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Space Studies Board Annual Report 2005 HIGHLIGHTS OF SPACE STUDIES BOARD ACTIVITIES First Quarter The Space Studies Board held its 145th meeting on February 28-March 2 at the National Academies’ Keck Center in Washington, D.C. One major topic for discussion was the administration’s fiscal year 2006 budget proposal. Guest speakers included David Radzanowski, Office of Management and Budget; William Jeffrey, Office of Science and Technology Policy; and David Goldston and Richard Obermann, House Science Committee staff. Gregory Withee, NOAA-NESDIS, briefed the Board on NOAA’s Satellite and Information Service FY 2006 budget request. NASA Chief of Staff, John Schumacher, presented an overview of the Vision for Space Exploration and the NASA transformation, followed by Al Diaz, Associate Administrator for Science, who briefed the Board on the status of NASA’s Science Mission Directorate and the FY 2006 budget. Steve Isakowitz, NASA Deputy Associate Administrator for the Exploration Systems Mission Directorate, also spoke with members. The Board dinner was held in the National Academies’ Koshland Museum. Marc Allen, NASA Science Mission Directorate, opened the March 1 session with a briefing on NASA’s strategic planning and the status of the strategic roadmaps. Four NRC panels were being formed to review the NASA roadmaps (Science, International Space Station, Spaceflight Systems, and Education). Another special guest during the meeting was Mengxin Sun, Embassy of the People’s Republic of China, who discussed China’s progress in space exploration. The Board discussed a number of statements of task for new SSB studies and reviewed the status of ongoing studies and committee activities. Second Quarter The SSB held its 146th meeting on June 7-9 at the Jet Propulsion Laboratory (JPL) in Pasadena, California. Highlights of the meeting included a briefing by Charles Elachi, Director of JPL, on roles and responsibilities of JPL and subsequent tours of the spaceflight operations facility and Cassini operations, the Mars Exploration Rovers science and operations areas and the rover operations test area, and the interferometry test laboratory. A major portion of the meeting was related to preparations for review of the new NASA science roadmaps. Marc Allen of NASA Headquarters provided an overview of the NASA planning roadmaps, and SSB members and committee chairs presented reviewers’ comments on the Mars exploration, solar system exploration, Earth science, Sun-solar system, Earth-like planets, and exploration-of-the-universe roadmaps. On the second day of the meeting Terri Lomax from the NASA Headquarters Exploration Systems Mission Directorate briefed the Board on International Space Station planning. Dennis Matson of JPL briefed the Board on the Cassini-Huygens Saturn mission. Scott Pace, NASA Associate Administrator for Program Assessment and Evaluation, joined the Board via teleconference to discuss issues related to NASA’s roadmaps, after which the SSB held an extended discussion of crosscutting issues with respect to the review of the roadmaps. On the final day of the meeting Ed Stone, U.S. representative to COSPAR, briefed the Board on recent developments and future plans in COSPAR; Gerhard Haerendel, chair of the European Space Science Committee (ESSC), briefed the Board on the European Space Agency (ESA) Aurora program and a review of the program by the ESSC; and SSB member Reta Beebe summarized a new planning activity for a possible NASA-ESA Europa mission. The Board discussed planning for upcoming executive committee and Board meetings. During the meeting Board chair Len Fisk saluted retiring members Ana Barros, Margaret Kivelson, Harry McSween, Anna-Louise Reysenbach, Roald Sagdeev, and Carolus Schrijver, who rotated off the Board at the end of June 2005. Third Quarter The SSB did not meet during the third quarter; however, the Board’s Executive Committee held its annual meeting on August 9-11 at the National Academies J. Erik Jonsson Center in Woods Hole, Massachusetts (see below).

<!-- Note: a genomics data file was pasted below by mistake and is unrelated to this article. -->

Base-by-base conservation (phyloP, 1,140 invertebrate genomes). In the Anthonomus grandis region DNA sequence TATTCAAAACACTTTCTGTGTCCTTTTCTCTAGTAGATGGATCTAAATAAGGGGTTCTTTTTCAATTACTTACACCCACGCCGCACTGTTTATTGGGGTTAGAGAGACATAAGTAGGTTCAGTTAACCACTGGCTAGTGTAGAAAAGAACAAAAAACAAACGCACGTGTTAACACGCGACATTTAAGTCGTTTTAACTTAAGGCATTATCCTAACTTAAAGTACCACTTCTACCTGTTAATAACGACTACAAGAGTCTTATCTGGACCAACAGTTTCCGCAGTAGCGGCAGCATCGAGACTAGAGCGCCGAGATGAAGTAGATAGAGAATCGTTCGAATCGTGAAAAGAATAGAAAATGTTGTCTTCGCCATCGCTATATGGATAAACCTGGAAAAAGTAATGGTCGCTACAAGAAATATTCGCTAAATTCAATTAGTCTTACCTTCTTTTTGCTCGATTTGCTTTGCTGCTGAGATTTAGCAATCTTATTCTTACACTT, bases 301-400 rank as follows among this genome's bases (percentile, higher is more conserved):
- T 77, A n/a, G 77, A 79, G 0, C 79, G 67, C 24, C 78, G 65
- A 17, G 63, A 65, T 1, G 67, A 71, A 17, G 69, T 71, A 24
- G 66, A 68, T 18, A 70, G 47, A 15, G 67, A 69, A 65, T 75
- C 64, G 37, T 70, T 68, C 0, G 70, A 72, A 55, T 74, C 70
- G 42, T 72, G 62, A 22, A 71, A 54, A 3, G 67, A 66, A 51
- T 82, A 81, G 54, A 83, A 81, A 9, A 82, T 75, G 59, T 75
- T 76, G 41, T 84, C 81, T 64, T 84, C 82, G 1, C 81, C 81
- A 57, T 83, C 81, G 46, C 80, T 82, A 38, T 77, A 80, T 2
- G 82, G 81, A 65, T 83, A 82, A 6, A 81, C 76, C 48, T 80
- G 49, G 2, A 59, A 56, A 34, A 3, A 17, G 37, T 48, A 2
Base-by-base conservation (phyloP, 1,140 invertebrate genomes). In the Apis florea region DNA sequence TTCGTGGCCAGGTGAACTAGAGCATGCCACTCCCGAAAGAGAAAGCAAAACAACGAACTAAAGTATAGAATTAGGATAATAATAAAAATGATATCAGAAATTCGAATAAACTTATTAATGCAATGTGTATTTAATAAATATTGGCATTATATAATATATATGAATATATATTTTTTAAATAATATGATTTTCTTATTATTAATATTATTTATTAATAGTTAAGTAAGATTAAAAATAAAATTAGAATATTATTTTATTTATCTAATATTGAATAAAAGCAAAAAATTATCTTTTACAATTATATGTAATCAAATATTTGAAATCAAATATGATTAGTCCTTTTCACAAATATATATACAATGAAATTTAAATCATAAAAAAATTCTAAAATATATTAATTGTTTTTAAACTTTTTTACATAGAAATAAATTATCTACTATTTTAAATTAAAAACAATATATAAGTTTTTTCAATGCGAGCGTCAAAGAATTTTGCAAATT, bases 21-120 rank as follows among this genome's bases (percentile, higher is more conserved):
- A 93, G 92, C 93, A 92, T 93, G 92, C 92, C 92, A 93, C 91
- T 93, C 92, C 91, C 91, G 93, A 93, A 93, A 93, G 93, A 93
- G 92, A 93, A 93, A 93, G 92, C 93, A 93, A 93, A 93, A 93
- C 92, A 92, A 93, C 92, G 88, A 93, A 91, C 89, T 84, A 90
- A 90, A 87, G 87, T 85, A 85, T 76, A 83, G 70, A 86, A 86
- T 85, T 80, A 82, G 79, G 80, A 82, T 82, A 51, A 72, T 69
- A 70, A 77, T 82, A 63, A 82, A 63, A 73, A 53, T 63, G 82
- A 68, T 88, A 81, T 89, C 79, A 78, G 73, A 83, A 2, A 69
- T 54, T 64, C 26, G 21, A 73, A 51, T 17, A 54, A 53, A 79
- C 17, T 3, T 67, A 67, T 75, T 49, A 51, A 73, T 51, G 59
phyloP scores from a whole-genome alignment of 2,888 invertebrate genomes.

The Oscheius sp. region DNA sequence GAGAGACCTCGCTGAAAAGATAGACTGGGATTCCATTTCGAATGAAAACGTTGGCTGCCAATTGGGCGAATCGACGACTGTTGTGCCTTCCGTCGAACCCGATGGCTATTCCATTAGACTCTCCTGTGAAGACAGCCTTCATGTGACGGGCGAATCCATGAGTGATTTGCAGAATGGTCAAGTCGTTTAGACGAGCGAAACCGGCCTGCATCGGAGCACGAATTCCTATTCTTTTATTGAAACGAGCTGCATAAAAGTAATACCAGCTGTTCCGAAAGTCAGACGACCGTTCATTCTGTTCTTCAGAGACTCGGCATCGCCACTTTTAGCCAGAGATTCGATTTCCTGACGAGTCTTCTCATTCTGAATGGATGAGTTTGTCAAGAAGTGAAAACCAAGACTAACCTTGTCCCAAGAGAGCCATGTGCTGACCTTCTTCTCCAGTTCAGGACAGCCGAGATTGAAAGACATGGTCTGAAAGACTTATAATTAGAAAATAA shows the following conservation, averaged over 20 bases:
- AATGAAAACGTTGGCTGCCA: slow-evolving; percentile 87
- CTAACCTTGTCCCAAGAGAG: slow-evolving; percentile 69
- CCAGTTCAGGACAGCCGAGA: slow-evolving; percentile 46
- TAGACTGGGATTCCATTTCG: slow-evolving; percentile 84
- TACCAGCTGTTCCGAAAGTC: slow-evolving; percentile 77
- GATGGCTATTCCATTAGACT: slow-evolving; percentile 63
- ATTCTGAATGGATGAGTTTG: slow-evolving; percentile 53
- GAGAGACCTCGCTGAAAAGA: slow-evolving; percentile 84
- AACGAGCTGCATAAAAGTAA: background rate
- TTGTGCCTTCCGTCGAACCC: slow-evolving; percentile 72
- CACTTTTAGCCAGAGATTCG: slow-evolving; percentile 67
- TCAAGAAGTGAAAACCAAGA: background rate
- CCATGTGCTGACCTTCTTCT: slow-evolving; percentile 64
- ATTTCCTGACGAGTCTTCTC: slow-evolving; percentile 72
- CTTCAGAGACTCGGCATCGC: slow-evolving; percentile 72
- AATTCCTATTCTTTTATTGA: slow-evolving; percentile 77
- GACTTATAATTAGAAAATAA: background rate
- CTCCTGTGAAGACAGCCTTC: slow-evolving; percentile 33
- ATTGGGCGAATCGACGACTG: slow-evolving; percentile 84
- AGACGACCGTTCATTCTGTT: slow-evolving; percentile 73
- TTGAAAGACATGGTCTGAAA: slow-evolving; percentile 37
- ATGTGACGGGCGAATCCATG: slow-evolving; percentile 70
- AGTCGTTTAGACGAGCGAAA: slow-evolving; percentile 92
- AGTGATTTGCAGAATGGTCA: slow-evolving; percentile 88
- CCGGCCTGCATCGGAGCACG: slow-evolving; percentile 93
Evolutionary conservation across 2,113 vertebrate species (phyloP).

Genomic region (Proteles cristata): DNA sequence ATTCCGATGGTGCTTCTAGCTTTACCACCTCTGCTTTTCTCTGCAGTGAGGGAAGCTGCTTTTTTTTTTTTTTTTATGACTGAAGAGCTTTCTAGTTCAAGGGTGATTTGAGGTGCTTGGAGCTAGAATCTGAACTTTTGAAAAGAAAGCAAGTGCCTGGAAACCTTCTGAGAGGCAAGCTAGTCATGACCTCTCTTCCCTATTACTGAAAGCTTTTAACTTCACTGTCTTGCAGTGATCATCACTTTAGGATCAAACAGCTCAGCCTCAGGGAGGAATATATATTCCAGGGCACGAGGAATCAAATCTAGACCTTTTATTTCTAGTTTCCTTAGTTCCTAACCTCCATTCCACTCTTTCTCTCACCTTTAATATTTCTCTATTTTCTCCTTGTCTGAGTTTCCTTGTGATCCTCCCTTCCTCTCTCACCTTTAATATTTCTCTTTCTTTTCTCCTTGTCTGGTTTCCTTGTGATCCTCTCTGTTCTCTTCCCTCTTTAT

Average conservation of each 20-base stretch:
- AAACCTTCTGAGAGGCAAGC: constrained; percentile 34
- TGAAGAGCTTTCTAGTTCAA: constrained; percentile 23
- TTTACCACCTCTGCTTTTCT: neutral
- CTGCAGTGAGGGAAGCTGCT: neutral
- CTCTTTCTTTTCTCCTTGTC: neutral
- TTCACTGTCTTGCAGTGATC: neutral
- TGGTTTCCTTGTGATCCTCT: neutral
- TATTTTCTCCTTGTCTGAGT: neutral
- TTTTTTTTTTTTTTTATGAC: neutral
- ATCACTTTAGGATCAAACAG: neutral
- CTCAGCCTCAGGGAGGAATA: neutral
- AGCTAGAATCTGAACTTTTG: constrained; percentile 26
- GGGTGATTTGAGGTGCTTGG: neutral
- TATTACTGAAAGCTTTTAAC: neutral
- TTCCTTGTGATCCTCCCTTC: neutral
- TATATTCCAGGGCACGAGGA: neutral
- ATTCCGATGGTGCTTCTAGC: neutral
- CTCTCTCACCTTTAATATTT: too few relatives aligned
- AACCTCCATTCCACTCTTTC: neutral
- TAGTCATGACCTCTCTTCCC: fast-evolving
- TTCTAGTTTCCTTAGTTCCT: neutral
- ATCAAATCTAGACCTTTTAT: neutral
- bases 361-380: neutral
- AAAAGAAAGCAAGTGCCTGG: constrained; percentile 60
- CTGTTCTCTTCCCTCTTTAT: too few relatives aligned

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Space Studies Board Annual Report 2005 Fourth Quarter The SSB held its 147th meeting at the National Academies’ Beckman Center in Irvine, California, on November 8-10. One major topic for the meeting was the status of NASA’s human space exploration planning and related plans for research on the International Space Station (ISS). Peter Alf and Carl Walz of the Exploration Systems Mission Directorate (ESMD) briefed the Board on NASA’s ISS utilization requirements analysis process, the results of that analysis, and subsequent planning for research on the ISS. Later in the meeting Doug Cooke, Deputy Associate Administrator of ESMD, put the former material in context during a joint SSB-ASEB videoconference briefing summarizing the results of NASA’s recent exploration systems architecture study. In separate briefings, Eric Smith of NASA Headquarters and John Mather of the Goddard Space Flight Center reported on progress and future plans for development of the James Webb Space Telescope. The Board addressed international aspects of space research with a briefing on current ESSC activities and the status of ESA planning for space exploration from Gerhard Haerandel, ESSC chair, and a briefing on the Chinese space program from Marcia Smith, Congressional Research Service. Smith also provided a summary describing current congressional attention to the U.S. space program. The remaining meeting time was devoted to reviewing the status of selected ongoing SSB studies, planning near-term consultations with government officials regarding potential future studies, considering membership rotations in 2006, and planning the next SSB meeting. SPACE STUDIES BOARD EXECUTIVE COMMITTEE The Space Studies Board’s Executive Committee held its annual meeting on August 9-11 at the National Academies’ J. Erik Jonsson Center in Woods Hole, Massachusetts. A significant portion of the meeting was devoted to reviewing the status of SSB projects, assessing priorities for future activities, and supporting strategic planning for the SSB. During the morning of August 10, Jeff Bingham and Floyd DesChamps of the Senate Commerce, Science, and Transportation Committee staff and David Goldston of the House Science Committee staff joined the Executive Committee for discussion of near- and long-term space program issues from the perspective of Capitol Hill. The Executive Committee also devoted time to discussion of the prospects and potential problems with respect to the science and engineering workforce that will be needed to achieve NASA’s vision for space exploration and of whether the SSB and the Aeronautics and Space Engineering Board (ASEB) should undertake a study on these topics. Membership of the SSB Executive Committee Lennard A. Fisk, University of Michigan (chair) George A. Paulikas, The Aerospace Corporation (retired) (vice chair) Ana P. Barros,* Duke University Reta F. Beebe, New Mexico State University Radford Byerly, Jr., University of Colorado, Boulder Ralph H. Jacobson, Charles Stark Draper Laboratory (retired) Margaret G. Kivelson,* University of California, Los Angeles Berrien Moore III, University of New Hampshire Suzanne Oparil, University of Alabama, Birmingham J. Craig Wheeler, University of Texas, Austin * Term ended during 2005. U.S. NATIONAL COMMITTEE FOR COSPAR The Committee on Space Research (COSPAR) held its annual business and program meetings March 21-24. COSPAR’s Program Committee met to begin to organize the scientific program for the 2006 Scientific Assembly to be held in Beijing, China. The COSPAR Bureau met to review COSPAR business and operations, and the Publications Committee met to consider issues relevant to Advances in Space Research, COSPAR’s scientific